Posted on sam. 17 septembre 2016 (last updated on jeu. 10 novembre 2022)

After a summer pause, I'm back on my HP34970A repair project. In the previous post in this series, I've started to reverse engineer the serial protocol between the CPU board and the front panel, and implement a prototype of replacement display.

OLED display

I bought the bigest OLED display I could find (at a reasonable price) that would fit in the front panel assembly. It's a blue 256x64 OLED display drived by a SSD1322 controler.

3"2 blue OLED module used as a replacement display for the HP34970A.

My first problem was to drive the display from my Nucleo board. I couldn't find graphic library that worked directly. I was already using the UniGraphic library with the small TFT display, so I decided to implement support for this OLED module in the library.

I spent quite some time to make this work for several reasons, among others:

  • I was first using my Nucleo F031K6 board; it's nice, it's small, but it only have 4k of RAM, so the malloc I as doing in my test code to allocate the "framebuffer" in which drawings are done before being tranferred to the display module... well let's say if I took time to check the return value of the malloc call (which one should always do, even on small embedded devices), I would have not lost a couple of hours, so to speak (tip: allocating 8k in a 4k RAM will not fit),
  • The SSD1322 controller is reasonnably well documented, but what's not documented is how it is used on the OLED display... In fact, once I could at least see some pixels on my display, I spent quite some time trying to control where my pixels are located on the module. There is not that much demo material available for this module besides a poorly written sample C code (in a .txt file!) for the 80C51 processor. What's hidden in this file (which I could not fing any where else) is the magic 0x1C value which must be given as first argument to the SET_COLUMN_ADDR "function" of the SSD1322.
  • I also lost some time trying to implement the support for this module as a class derived from UniGraphic's LCD class (like several other supported modules like the SSD1306), but that was a mistake, since this kind of OLED module is too different from both a TFT display or a monochrome LCD display. So I've reimplemented the class as a derived class of the GraphicDisplay. This work is far for being finished yet (and ready for a Pull Request to submit to the UniGrahic project), but at least, I can continue my work on the HP34970's display.
The replacement 3"2 blue OLED module for the HP34970A.

Improving the serial sniffer

Once I could draw pixels on my OLED module, I put this code in my existing prototype replacing the simple display code I used with the TFT module.

And one problem I already had with the previous "working" prototype became bigger: I was missing many characters on the serial bus between the CPU and the front panel.

My first implementation of the protocol sniffing was very tedious and poorly written. It was not reading at all the traffic on the Tx line (ie the key strokes), so I was never sure if a 0x66 was the beginning of a transmission or some payload for which I missed the beginning.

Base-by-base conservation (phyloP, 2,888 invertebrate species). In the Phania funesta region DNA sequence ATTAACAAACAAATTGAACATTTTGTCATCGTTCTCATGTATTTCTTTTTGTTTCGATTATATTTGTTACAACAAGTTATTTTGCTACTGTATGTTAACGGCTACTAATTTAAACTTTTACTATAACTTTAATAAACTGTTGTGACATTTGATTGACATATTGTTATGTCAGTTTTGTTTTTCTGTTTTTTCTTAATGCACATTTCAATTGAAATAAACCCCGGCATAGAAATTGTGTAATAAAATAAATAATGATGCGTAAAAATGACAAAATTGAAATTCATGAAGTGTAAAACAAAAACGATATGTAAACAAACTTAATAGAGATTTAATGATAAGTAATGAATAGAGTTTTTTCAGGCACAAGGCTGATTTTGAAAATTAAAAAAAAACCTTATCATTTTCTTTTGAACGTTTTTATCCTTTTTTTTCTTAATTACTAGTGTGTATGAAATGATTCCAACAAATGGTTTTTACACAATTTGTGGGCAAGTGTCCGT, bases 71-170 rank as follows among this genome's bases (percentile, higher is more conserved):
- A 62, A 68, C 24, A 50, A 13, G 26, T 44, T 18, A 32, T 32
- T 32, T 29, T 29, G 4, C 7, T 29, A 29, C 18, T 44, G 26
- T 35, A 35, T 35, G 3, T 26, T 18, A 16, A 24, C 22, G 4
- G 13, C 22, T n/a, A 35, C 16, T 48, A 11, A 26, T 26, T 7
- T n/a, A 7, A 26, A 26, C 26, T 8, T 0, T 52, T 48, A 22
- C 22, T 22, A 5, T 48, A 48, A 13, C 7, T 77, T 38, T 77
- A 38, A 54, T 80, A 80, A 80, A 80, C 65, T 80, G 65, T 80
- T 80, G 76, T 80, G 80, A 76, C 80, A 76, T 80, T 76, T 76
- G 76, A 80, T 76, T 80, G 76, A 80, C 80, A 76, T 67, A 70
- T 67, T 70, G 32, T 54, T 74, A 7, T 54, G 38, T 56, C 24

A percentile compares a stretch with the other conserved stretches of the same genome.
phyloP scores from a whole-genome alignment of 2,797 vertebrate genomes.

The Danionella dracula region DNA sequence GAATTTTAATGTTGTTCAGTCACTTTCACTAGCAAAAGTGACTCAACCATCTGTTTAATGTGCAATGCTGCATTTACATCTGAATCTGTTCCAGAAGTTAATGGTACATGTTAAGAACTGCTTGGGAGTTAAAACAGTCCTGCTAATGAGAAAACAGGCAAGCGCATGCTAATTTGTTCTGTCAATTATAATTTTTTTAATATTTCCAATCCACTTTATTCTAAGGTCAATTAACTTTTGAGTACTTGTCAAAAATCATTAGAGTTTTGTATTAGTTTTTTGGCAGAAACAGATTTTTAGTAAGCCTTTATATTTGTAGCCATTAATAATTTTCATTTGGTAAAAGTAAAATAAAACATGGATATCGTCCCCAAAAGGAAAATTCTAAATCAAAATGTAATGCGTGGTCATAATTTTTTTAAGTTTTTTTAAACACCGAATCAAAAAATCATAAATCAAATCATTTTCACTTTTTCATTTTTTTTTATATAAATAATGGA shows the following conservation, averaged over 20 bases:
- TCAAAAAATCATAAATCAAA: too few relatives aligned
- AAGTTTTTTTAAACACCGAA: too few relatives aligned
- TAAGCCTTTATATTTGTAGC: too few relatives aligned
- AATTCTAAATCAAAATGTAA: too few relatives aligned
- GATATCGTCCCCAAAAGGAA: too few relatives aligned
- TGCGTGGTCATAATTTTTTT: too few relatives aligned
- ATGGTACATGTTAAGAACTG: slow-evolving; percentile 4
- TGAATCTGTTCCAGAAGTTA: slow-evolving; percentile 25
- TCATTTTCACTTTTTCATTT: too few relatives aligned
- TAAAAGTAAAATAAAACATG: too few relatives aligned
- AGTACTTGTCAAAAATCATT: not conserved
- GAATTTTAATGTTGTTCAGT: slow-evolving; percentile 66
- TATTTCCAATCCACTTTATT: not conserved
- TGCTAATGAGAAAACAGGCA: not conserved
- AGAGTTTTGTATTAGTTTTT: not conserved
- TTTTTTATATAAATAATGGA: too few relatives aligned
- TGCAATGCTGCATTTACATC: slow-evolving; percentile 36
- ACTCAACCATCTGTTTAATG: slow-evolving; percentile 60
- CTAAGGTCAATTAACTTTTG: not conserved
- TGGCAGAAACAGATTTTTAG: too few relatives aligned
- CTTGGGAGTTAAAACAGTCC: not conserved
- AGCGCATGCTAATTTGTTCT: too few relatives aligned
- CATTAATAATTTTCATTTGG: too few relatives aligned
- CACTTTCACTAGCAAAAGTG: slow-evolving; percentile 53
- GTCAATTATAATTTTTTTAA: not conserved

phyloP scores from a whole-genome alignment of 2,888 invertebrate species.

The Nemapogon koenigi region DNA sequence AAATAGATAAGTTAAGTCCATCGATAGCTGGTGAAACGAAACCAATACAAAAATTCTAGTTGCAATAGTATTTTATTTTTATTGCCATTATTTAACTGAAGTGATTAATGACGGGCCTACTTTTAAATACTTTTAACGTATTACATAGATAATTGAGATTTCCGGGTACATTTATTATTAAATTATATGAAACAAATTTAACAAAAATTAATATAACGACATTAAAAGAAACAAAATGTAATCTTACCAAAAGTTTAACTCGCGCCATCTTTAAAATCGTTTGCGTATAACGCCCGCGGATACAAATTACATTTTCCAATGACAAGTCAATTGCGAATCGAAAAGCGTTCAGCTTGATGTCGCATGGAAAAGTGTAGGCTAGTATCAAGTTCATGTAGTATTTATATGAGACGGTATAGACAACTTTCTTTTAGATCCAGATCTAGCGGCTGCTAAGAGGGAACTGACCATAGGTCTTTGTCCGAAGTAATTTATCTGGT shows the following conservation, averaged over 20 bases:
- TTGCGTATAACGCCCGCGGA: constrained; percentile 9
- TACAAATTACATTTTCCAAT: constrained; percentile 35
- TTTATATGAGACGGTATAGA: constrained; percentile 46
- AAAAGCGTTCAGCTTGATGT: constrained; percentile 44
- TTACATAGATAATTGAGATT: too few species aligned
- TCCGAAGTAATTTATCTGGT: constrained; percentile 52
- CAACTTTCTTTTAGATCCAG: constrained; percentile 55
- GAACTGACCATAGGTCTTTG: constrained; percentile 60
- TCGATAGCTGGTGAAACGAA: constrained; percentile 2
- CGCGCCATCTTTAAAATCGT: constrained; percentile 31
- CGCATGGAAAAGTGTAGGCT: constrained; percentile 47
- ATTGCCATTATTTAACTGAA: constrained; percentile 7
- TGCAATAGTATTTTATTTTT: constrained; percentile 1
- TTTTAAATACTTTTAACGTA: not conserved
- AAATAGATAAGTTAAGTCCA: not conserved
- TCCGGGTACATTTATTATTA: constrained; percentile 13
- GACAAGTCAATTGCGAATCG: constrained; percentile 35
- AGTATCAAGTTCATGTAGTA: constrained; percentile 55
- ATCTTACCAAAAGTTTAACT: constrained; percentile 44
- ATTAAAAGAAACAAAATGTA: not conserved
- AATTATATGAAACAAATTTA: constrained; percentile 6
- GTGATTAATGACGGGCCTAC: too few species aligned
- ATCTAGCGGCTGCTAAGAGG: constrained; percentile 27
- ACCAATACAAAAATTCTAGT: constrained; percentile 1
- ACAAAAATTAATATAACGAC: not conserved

Using the interrupt-based (asynchronous) BufferedSerial implementation did not help that much.

So I rewrote this part of the using 2 serial ports, using only the Rx line on both of them, one plugged on the Rx line of the serial communication, and the other on the Tx line of this comm. Doing so I can sniff the whole communication between the CPU and the display panel and make a way better protocol interpreter.

The result was way better than before, and now I was able to detect the protocol interpretation errors, but still, I was missing many parts of the transmission.

I ended up to figure that the culprit was my SSD1322::copy_to_lcd() method: it takes almost 20ms to transmit the whole display content the module. And with the way my code was written, even with interrupt driven serial handlers, these interrupt were not captured during the execution of this copy routine.

At this point, I've started to read a bit more the asynchronous and event driven APIs of the mbed platform, but could not clearly see a pattern to prevent this long "frozen" periods during which I was unable to capture serial communications.

I was almost ready to use 2 microcontrollers for the job: one to sniff and interpret the serial communication and one to drive the display.

Improvment of the POC based on the Nucleo F446RE and using a blue OLED module.

Improving the tasks

But I've discovered a few days ago that the RTOS project is now part of the mbed platform, allowing to use threads instead of pure event driven code. So I tried to put the copy_to_lcd routine executions in a dedicated thread, and bingo, I've got now something that begins to work enough to make it usable.

What's next

There is still a lot of work to do:

  • improve the display reactivity: I'll probably try to implement partial copy of the display instead of sending the whole "framebuffer" each time something is changed on the display (the SSD1322 allows to specify a "window" in which to send data),
  • improve overall display organisation and find the missing flags (I still have not found the flag values for OC, MIN, MAX, AVG, ONCE, AUTO and MEM),
  • try to install the display module and the Nucleo board in the front panel assembly (I don't want to go for a specifically designed PCB, at least for now),
  • publish the code.